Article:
Ansel Adams, Cedric Wright and Friends

Ansel Adams & The Story of the Sierra Club Outings

,
From his first official experiences with the Sierra Club in 1927 through his final year as a board member in 1971, Ansel Adams cherished these outings. It was on these trips that he developed lifetime friendships over days of hiking, and nights of entertainment.
Ansel at LeConte Lodge, Yosemite Valley, California, c. 1921. Collection of Michael and Jeanne Adams.
Ansel Adams, “White House Ruin, Morning, Canyon De Chelly”

“Magic, Strength and Beauty:” Ansel Adams in the Southwest

,
Ansel Adams traveled to the Southwest to photograph with his son Michael, and captured famous images like “Moonrise Hernandez” while also visiting Georgia O'keeffe's land in Northern New Mexico.

Unearthing the Enigma of Moonrise Over Hernandez

,
Ansel Adams’ “Moonrise, Hernandez” stands as one of the most famous and iconic photographic images in history.

Interview with Bob Kolbrener

,
Join us in an interview with Bob Kolbrener, fine art photographer, explorer, and creative optimist.
Ansel at LeConte Lodge, Yosemite Valley, California, c. 1921. Collection of Michael and Jeanne Adams.

Ansel Adams, Photographer

, ,
By William Turnage, Reprinted courtesy of the author and Oxford University Press
Ansel Adams, photographer and environmentalist, was born in San Francisco, California, the son of Charles Hitchcock Adams, a businessman, and Olive Bray. The grandson of a wealthy timber baron, Adams grew up in a house set amid the sand dunes of the Golden Gate. When Adams was only four, an aftershock of the great earthquake and fire of 1906 threw him to the ground and badly broke his nose, distinctly marking him for life. A year later the family fortune collapsed in the financial panic of 1907, and Adams’s father spent the rest of his life doggedly but fruitlessly attempting to recoup. An only child, Adams was born when his mother was nearly forty. His relatively elderly parents, affluent family history, and the live-in presence of his mother’s maiden sister and aged father all combined to create an environment that was decidedly Victorian and both socially and emotionally conservative. Adams’s mother spent much of her time brooding and fretting over her husband’s inability to restore the Adams fortune, leaving an ambivalent imprint on her son. Charles Adams, on the other hand, deeply and patiently influenced, encouraged, and supported his son.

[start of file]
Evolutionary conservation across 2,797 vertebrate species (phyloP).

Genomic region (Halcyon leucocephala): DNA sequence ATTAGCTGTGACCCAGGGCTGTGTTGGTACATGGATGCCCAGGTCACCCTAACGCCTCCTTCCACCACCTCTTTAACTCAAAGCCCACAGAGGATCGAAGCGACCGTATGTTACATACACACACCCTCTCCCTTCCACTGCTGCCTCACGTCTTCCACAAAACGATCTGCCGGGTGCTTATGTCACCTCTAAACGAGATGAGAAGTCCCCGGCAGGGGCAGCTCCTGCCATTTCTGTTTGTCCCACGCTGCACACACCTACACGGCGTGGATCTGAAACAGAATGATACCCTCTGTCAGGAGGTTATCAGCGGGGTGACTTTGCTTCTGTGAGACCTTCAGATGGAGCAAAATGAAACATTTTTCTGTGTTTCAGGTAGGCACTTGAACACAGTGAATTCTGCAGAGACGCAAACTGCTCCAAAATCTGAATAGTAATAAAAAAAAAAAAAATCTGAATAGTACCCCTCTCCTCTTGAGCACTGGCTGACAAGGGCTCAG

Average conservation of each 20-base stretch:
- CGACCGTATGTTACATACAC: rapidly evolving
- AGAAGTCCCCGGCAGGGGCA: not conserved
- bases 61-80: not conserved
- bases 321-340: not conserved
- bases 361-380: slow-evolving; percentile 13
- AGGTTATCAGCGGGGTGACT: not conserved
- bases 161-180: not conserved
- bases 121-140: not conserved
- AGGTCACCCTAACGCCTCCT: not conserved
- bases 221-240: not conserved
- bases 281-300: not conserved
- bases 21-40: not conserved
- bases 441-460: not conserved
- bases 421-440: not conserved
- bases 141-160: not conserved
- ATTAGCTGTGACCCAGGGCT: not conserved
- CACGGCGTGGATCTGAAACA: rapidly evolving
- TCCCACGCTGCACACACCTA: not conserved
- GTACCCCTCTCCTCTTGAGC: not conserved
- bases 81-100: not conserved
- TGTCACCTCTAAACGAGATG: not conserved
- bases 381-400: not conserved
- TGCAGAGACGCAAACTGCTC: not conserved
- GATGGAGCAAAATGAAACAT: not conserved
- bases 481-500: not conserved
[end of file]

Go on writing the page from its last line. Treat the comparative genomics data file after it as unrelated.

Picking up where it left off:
Half Dome, Evening, From Olmsted Point (c. 1959)

,
In the high country of Yosemite, the high-altitude Tioga Pass is Yosemite’s gateway to the East, winding amongst some of the country’s most spectacular alpine scenery.
Ansel at LeConte Lodge, Yosemite Valley, California, c. 1921. Collection of Michael and Jeanne Adams.

Conserving the Spirit of Yosemite: Ansel Adams’ Early Years in the Sierra Club

,
There is perhaps no photographer in American history who stood for the ethos of stewardship for our shared environment as much as Ansel Adams, who over the course of his decades-long career did more than just introduce Americans to their wild places, but encouraged them to protect them.